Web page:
This work is a great character study which also captures a taste of life in Nazi Germany at the beginning of 1939. It follows the evermore complicated situation of John Russell, a British-born journalist with an American mother, his German ex-wife and 12 year old son being raised in German society, along with his German girlfriend. He is a veteran of the Great War but has no real allegiance to Britain or America and despises the Nazi regime; he is also a former Communist sympathizer (but none of this is ever fully explained or explored). As events start to invade his own social circle, he is reluctantly drawn into a world of intrigue after he is approached by an old Soviet contact. In his professional life he is privy to a lot of information, but has chosen to suppress the dark side of the Nazi repressions in order to maintain his legal status as a foreign correspondent in order to maintain contact with his son. As he explains to an idealistic American colleague, he is one of 75 million people trying to keep their heads down.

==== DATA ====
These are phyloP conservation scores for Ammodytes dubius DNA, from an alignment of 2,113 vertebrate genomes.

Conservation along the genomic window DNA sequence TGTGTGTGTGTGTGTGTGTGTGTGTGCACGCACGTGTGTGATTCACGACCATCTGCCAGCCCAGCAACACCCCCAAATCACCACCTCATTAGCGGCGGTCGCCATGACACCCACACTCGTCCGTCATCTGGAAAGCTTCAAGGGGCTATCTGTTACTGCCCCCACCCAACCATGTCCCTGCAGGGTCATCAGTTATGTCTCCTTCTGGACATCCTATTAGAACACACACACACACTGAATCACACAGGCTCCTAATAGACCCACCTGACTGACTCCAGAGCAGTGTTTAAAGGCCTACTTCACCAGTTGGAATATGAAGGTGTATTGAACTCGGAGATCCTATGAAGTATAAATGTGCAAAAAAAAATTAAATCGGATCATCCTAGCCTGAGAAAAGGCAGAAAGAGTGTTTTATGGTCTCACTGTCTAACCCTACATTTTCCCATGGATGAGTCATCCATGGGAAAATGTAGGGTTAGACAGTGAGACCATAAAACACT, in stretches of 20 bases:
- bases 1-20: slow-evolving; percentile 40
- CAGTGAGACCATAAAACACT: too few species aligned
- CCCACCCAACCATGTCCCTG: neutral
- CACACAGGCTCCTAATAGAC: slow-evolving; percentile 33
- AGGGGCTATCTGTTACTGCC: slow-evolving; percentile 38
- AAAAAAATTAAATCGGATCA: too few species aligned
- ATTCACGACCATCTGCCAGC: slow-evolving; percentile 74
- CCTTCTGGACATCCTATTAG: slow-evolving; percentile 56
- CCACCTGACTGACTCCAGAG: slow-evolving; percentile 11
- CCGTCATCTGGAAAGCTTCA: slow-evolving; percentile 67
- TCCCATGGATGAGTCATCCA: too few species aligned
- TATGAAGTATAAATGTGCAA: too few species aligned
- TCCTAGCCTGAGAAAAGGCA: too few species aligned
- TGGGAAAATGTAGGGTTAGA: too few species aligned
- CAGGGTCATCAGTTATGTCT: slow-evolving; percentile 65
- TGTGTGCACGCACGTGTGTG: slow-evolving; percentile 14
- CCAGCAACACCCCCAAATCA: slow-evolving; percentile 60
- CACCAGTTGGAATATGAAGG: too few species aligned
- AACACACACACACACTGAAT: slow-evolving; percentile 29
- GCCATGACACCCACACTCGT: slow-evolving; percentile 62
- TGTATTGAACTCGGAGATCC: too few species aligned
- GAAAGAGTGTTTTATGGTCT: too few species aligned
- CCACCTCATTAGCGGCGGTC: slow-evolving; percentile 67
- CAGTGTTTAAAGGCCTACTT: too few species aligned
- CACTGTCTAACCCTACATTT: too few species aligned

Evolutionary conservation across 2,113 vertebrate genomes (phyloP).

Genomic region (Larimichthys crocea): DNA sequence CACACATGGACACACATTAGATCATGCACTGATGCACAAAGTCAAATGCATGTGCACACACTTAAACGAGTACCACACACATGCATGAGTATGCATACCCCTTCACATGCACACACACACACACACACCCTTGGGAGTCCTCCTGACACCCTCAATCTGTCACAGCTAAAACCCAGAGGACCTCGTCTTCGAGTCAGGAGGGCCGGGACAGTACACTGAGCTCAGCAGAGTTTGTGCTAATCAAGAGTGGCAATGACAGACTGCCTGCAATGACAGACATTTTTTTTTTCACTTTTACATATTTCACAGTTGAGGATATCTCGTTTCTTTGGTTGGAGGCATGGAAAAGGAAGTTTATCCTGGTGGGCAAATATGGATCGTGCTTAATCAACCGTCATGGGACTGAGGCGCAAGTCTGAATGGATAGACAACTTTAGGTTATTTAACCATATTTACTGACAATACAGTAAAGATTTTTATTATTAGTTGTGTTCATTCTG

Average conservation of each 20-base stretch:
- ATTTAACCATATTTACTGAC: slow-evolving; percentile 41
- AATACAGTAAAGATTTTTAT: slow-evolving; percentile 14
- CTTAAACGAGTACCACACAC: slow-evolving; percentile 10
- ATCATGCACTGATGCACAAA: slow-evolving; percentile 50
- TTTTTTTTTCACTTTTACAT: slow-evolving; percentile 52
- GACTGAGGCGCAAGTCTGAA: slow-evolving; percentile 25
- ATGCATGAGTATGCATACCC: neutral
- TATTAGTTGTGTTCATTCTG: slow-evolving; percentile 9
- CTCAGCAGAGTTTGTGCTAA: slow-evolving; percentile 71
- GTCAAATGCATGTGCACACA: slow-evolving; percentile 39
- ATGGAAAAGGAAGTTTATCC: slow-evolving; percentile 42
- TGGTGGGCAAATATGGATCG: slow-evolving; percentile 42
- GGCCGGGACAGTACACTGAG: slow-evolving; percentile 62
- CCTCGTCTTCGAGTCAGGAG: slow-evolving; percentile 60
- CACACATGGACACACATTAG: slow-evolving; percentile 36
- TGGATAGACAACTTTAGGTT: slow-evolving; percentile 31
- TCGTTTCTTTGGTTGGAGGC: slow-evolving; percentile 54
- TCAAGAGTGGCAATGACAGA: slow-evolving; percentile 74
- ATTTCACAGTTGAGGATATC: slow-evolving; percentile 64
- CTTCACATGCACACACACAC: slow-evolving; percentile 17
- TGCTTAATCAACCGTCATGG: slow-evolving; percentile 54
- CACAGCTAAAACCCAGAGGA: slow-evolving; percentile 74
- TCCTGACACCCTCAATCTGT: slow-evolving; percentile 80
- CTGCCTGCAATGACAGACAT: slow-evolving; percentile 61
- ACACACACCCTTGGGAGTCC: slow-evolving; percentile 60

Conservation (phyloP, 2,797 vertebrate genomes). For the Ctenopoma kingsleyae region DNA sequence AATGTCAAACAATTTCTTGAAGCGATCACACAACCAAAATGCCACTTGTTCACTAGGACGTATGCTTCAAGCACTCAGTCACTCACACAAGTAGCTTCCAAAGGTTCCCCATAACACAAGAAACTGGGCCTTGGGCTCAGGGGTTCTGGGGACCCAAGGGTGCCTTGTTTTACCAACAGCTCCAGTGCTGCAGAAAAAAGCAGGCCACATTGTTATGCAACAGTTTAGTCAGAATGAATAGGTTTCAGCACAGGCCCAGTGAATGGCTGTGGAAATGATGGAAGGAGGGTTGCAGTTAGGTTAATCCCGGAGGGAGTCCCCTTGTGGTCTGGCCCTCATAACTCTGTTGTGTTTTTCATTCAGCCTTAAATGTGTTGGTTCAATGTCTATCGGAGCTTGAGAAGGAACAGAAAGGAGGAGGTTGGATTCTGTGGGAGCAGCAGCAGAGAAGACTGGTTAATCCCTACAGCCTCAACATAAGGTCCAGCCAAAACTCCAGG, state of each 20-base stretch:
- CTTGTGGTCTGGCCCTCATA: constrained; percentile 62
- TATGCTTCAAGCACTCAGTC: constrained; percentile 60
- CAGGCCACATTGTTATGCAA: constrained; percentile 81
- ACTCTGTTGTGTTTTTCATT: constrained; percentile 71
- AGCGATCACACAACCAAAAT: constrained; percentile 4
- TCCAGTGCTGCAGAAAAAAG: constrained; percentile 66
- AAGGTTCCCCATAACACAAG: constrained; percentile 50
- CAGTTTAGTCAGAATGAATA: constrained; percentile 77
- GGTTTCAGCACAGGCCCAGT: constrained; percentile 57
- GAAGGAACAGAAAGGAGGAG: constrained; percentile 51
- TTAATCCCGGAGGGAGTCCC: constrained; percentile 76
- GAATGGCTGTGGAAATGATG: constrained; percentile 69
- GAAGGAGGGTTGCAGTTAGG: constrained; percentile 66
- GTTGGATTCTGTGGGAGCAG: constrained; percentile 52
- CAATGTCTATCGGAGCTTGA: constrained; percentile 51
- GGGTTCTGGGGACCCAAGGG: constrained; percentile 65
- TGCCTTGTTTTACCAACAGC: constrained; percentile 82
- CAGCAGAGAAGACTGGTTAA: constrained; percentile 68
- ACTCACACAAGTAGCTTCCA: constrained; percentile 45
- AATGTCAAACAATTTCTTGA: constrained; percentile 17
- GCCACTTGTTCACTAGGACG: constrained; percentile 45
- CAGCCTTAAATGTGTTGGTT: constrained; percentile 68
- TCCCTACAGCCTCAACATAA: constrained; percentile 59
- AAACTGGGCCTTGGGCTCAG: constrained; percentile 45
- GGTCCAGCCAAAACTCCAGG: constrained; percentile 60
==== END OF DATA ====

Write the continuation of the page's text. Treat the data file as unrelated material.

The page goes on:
Excellent read about pre-WWII Berlin. I am looking forward to reading the other books in the series.
An excellent, well-crafted LeCarre-style thriller. Very immersive with good characters and plot and very well researched (sometimes to the point of distraction). Not exactly riveting and the author loses steam from time to time but still very engaging and worth reading.
Not bad, but not Alan Furst, either in terms of characters, plotting, or historical atmosphere of the European pre-war era. Try him!
This is gripping historical fiction -- a must-read for anyone wanting to see pre-war Germany.
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